How is dignity understood in the Nepalese and Vietnamese contexts?
“All human beings are born free and equal in dignity and rights. They are endowed with reason and conscience and should act towards one another in a spirit of brotherhood.” (UN Universal Declaration of Human Rights)
Exploring dignity with a photovoice method
As dignity is an essential part of human rights, it is important that people know about the meaning of dignity in real contexts. We wanted to explore the local concept of dignity in Vietnam and Nepal as part of our social service studies. The work was undertaken in collaboration with the DVINE Project, with the guidance of its project manager, Ari Nieminen and its partner universities, Hue University in Vietnam and St. Xavier’s College in Kathmandu, Nepal.
Twenty students from Hue and Kathmandu took part in our study project. We conducted five online workshops. In these workshops, the photovoice method and ethical principles were introduced and carefully explained to the participants. The facilitators and participants also had an interactive discussion about dignity in the first workshop.
The Vietnamese and Nepalese participants went out to observe their environment and reflect on their life experiences. They then took photos related to their understanding of dignity.
Values and attributes that define dignity
Using an inductive approach to thematic analysis and Penny Tinkler’s steps in analysing the photos, we were able to collect various themes concerning how the participants understood dignity:
- Value of family: Family and the love of parents are important. The family is a place where love, equality, and cooperation take place.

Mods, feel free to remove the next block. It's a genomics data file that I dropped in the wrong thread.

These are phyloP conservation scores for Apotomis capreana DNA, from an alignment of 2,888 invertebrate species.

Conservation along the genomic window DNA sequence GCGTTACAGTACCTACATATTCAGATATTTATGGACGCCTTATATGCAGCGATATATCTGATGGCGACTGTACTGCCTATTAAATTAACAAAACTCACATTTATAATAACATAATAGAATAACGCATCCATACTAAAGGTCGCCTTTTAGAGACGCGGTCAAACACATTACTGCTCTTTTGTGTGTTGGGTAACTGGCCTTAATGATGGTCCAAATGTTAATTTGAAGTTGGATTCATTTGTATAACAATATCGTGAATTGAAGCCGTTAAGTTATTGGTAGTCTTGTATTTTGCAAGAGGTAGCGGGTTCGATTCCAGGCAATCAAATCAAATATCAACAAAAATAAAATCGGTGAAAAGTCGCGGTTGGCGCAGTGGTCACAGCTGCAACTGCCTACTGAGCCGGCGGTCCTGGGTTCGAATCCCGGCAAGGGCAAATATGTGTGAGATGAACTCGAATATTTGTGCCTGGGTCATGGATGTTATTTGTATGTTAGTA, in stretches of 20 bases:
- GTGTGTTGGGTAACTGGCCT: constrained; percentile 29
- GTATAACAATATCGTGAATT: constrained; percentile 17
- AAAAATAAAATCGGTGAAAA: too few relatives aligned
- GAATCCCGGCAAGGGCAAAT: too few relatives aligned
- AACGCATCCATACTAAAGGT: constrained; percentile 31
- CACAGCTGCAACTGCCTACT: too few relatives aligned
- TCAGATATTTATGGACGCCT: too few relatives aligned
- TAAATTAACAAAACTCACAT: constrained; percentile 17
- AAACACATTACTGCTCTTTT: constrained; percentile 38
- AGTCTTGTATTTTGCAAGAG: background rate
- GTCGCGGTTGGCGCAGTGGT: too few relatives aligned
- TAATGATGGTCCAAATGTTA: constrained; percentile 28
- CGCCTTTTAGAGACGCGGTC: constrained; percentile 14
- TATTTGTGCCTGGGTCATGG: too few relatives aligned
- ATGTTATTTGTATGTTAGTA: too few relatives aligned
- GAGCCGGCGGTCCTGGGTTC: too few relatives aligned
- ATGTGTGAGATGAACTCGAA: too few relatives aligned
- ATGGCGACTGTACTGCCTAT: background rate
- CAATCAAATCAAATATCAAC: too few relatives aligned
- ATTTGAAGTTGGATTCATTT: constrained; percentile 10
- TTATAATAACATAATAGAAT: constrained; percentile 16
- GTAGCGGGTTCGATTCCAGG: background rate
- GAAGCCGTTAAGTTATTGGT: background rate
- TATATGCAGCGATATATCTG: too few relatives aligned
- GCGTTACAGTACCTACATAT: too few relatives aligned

- Value of hard work: Hard work was also connected with the dignity of a person, where diligence was required to earn and sustain a living. “Even small earnings as a fruit of hard work can already provide a warm meal,” was one of the participant’s statements as he related hard work to dignity.
- Value of culture: Some participants believed that the value of the culture into which individuals were born and endowed defines dignity. Respecting other people’s choices, gender, and ethnicity was also regarded important.
- Values of other creatures: Respecting other creatures was also part of dignity.
Valuable learning experience
We and the participants have had the opportunity to become acquainted with each other, and contact has been maintained, as both parties are interested in working and complementing each other in their academic endeavours.
The participants became interested in using photovoice as a method for their respective studies in healthcare and social services, especially in marginalised group such as people with no access to education and those with disabilities. All the participants had a great learning experience in doing the project, as they were able to explore the meanings of dignity in different contexts.
Text: Anna Luoto, Cheryl Morit, Quan Cung, Roshani Ghimire, and Saba Ayub
The writers are students studying Social Services at Diaconia University of Applied Sciences. The blog was written as part of a project called “PMI- Dvine 1”. PMI stands for Project Management Innovation, one of the courses in the spring of 2021, and Dvine 1 means a mini-project in the bigger DVINE Project.